The last installment of EA Sports' wildly popular NCAA Football series hit shelves five years ago this week.
If the game still existed, your neighborhood GameStop would have been packed late last night with fans trying to get their hands on a copy of NCAA Football 19 as soon as the clock struck midnight. But alas, we must dust off our outdated PlayStation 3 or XBOX 360 in order to get our virtual college football fix.
WHY THERE ISN'T A GAME
In 2009, former UCLA basketball player Ed O’Bannon sued Electronic Arts, the NCAA and the NCAA’s licensing partner, Collegiate Licensing Company, after he noticed that EA Sports’ NCAA Basketball 2009 featured him — albeit without his name — on one of its classic Bruins teams. The 6-foot-8, 222-pound avatar used his jersey number, played power forward and shot with its left hand.
O’Bannon argued that he could not profit from the use of his name, image or likeness if he wanted to maintain his eligibility with the NCAA, as well as the video game exploited that.
EA Sports negotiated an out-of-court settlement with O’Bannon in 2014 and agreed to pay more than $40 million to former players who appeared in the game, depending on the number of games in which they appeared. Since it can’t pay current players for their identities company declined to create the next installment.
For the sake of this exercise, let's just say EA Sports struck a licensing deal with the NCAA; individual college football programs and their players; bowl games; postseason trophies; and major television networks to create NCAA Football 19. What would it look like?
You may recall former Michigan quarterback Denard Robinson graced the video game’s final cover. But if you're anything like me, you created your own and slipped it behind the plastic to make it look like Braxton Miller was the cover athlete. Surely Oklahoma quarterback and Heisman Trophy winner Baker Mayfield would have been EA's pick for NCAA Football 2019, so we made one ourselves.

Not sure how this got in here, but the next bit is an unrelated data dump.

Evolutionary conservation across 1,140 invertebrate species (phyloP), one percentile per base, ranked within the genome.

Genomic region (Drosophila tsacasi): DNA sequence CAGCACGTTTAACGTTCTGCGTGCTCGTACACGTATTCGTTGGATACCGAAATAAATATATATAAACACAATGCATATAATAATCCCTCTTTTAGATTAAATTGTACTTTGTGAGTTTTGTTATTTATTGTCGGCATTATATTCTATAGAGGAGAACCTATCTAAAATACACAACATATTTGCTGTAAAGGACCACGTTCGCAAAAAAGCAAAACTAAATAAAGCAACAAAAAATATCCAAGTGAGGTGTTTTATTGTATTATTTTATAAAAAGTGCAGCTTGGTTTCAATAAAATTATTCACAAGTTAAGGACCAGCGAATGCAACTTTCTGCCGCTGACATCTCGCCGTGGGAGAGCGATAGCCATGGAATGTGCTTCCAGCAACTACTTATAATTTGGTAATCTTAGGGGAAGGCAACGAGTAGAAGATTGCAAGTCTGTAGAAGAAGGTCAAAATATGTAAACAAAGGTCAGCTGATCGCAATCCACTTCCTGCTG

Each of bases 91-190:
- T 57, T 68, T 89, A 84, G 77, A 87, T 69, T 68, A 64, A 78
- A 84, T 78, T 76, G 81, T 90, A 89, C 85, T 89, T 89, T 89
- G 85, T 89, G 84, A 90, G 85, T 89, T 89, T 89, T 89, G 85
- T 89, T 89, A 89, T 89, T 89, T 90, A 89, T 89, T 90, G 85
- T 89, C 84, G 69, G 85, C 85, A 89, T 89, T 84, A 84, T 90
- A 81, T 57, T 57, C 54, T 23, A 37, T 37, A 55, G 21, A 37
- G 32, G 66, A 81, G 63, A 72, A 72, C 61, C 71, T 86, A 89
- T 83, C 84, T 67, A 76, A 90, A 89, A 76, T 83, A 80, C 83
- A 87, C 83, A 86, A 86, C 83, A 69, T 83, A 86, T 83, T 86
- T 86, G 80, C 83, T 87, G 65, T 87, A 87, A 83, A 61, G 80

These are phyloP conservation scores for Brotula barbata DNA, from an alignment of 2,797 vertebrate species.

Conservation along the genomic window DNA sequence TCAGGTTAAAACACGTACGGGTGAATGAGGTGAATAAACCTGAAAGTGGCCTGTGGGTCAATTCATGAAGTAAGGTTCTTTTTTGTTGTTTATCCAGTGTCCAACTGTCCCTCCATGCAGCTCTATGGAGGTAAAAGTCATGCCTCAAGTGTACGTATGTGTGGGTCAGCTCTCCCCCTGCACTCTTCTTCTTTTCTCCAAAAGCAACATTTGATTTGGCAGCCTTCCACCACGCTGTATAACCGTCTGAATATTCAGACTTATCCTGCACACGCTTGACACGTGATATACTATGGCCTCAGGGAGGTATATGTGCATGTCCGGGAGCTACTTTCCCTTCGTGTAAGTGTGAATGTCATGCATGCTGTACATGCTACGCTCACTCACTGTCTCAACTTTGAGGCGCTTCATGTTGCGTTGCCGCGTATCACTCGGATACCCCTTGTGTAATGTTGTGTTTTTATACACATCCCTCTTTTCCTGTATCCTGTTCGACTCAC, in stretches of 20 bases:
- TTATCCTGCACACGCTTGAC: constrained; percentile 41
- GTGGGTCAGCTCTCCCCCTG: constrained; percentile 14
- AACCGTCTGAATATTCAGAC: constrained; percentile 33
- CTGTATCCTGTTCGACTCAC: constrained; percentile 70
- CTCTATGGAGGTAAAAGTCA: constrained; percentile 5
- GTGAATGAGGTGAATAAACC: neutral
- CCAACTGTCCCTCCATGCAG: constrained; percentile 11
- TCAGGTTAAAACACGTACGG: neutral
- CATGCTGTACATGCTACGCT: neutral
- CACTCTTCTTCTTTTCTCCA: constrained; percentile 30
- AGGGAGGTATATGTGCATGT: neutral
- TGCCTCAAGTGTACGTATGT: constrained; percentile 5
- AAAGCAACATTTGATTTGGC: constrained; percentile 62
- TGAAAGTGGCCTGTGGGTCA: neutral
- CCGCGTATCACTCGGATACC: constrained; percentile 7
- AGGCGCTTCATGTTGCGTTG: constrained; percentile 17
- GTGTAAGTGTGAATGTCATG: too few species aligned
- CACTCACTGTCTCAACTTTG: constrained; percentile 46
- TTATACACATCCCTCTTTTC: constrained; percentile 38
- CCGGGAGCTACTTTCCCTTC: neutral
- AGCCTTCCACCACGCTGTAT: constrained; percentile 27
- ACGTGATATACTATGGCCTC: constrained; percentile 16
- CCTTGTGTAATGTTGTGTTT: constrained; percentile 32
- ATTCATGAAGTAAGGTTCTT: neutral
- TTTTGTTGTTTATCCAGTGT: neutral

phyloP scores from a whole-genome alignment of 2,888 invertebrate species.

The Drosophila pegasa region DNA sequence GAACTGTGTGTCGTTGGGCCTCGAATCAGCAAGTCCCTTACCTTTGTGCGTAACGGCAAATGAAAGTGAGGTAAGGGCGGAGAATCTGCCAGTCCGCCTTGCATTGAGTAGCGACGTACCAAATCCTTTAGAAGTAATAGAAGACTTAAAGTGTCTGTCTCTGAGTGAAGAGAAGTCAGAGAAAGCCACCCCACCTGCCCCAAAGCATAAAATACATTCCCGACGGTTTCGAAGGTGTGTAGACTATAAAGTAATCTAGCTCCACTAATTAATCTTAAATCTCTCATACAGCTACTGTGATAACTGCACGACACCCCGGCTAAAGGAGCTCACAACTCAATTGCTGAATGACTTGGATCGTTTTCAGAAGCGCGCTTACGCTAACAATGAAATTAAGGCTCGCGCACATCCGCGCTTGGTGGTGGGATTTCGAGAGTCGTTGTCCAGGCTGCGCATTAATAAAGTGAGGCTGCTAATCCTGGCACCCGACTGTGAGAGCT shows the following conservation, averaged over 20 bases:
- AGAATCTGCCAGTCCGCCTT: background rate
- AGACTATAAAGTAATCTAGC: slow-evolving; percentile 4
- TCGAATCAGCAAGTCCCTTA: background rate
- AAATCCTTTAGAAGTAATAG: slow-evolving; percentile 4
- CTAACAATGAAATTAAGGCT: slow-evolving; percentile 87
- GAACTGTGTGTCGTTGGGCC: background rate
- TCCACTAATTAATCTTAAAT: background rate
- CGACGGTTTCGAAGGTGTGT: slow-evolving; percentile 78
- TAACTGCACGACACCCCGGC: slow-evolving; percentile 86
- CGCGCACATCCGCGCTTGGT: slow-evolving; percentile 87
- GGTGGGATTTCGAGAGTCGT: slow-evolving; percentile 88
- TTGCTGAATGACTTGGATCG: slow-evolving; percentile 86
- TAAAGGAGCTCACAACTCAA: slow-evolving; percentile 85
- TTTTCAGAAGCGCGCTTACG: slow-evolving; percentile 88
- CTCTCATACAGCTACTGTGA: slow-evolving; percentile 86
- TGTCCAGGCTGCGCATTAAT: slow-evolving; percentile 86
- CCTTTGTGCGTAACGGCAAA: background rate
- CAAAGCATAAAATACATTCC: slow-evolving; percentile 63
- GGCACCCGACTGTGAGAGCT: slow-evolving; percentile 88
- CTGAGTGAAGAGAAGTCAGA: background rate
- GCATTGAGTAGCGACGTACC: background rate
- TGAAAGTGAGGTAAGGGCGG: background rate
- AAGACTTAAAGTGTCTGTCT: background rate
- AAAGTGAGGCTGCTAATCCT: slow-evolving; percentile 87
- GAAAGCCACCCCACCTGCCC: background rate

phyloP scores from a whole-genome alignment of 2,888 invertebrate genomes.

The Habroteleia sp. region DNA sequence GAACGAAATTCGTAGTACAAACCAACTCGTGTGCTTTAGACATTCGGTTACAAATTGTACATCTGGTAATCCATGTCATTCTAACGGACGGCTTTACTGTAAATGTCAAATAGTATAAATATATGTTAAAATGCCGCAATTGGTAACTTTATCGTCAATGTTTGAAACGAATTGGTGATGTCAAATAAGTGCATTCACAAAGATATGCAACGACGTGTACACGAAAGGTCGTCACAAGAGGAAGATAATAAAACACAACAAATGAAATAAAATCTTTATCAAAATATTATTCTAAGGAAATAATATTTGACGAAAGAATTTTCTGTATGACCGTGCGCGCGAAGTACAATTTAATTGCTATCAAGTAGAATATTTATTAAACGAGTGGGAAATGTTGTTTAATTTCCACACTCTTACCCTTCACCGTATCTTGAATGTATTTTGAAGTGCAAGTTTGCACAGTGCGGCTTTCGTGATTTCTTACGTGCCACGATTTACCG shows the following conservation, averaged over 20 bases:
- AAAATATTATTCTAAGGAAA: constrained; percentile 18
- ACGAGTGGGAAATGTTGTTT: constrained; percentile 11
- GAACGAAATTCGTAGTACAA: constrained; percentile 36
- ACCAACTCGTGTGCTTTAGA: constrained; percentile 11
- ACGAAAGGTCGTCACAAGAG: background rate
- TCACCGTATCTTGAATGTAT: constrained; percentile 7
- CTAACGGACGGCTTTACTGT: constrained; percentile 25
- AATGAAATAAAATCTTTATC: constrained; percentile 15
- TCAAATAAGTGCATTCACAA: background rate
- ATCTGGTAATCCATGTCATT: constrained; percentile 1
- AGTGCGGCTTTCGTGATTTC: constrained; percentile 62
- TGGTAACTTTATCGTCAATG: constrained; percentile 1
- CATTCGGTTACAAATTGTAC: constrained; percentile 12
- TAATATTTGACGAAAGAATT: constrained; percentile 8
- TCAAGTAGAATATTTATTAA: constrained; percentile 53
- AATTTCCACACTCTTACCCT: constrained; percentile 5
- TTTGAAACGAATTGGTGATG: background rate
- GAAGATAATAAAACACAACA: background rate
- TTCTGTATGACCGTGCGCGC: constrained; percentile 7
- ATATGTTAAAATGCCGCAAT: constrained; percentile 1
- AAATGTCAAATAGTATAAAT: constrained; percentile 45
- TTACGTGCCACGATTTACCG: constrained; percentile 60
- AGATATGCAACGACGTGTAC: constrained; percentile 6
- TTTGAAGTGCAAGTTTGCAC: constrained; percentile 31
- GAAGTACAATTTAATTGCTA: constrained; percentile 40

COLLEGE FOOTBALL PLAYOFF
No matter how much you enjoy playing your old copy of NCAA Football 14, the season always reaches a bittersweet conclusion since it features the Bowl Championship Series format. Constantly rotating between the Fiesta, Orange, Rose and Sugar Bowls, the game gets rather stale after four seasons.
The sport adopted the College Football Playoff just one year later, which means we missed out on the opportunity to play a four-, eight- or 16-team playoff within the game — surely you’d be able to expand it. With that, the game would have crossover implications Madden, given the national championship often takes place in an NFL stadium.
One of my personal favorite features of the NCAA Football series was TeamBuilder, which allowed you to create fictional — or even your high school program — from scratch and import into the game. The customization options were rather limited, however.
Taking a page out of Visual Concepts’ NBA 2K series, NCAA Football could have imported alternate uniforms whenever they’re released (free of charge) and allowed for a bit more freedom when it comes to editing your own uniforms. After all, there was no options for sublimated wolf print patters within the numbers.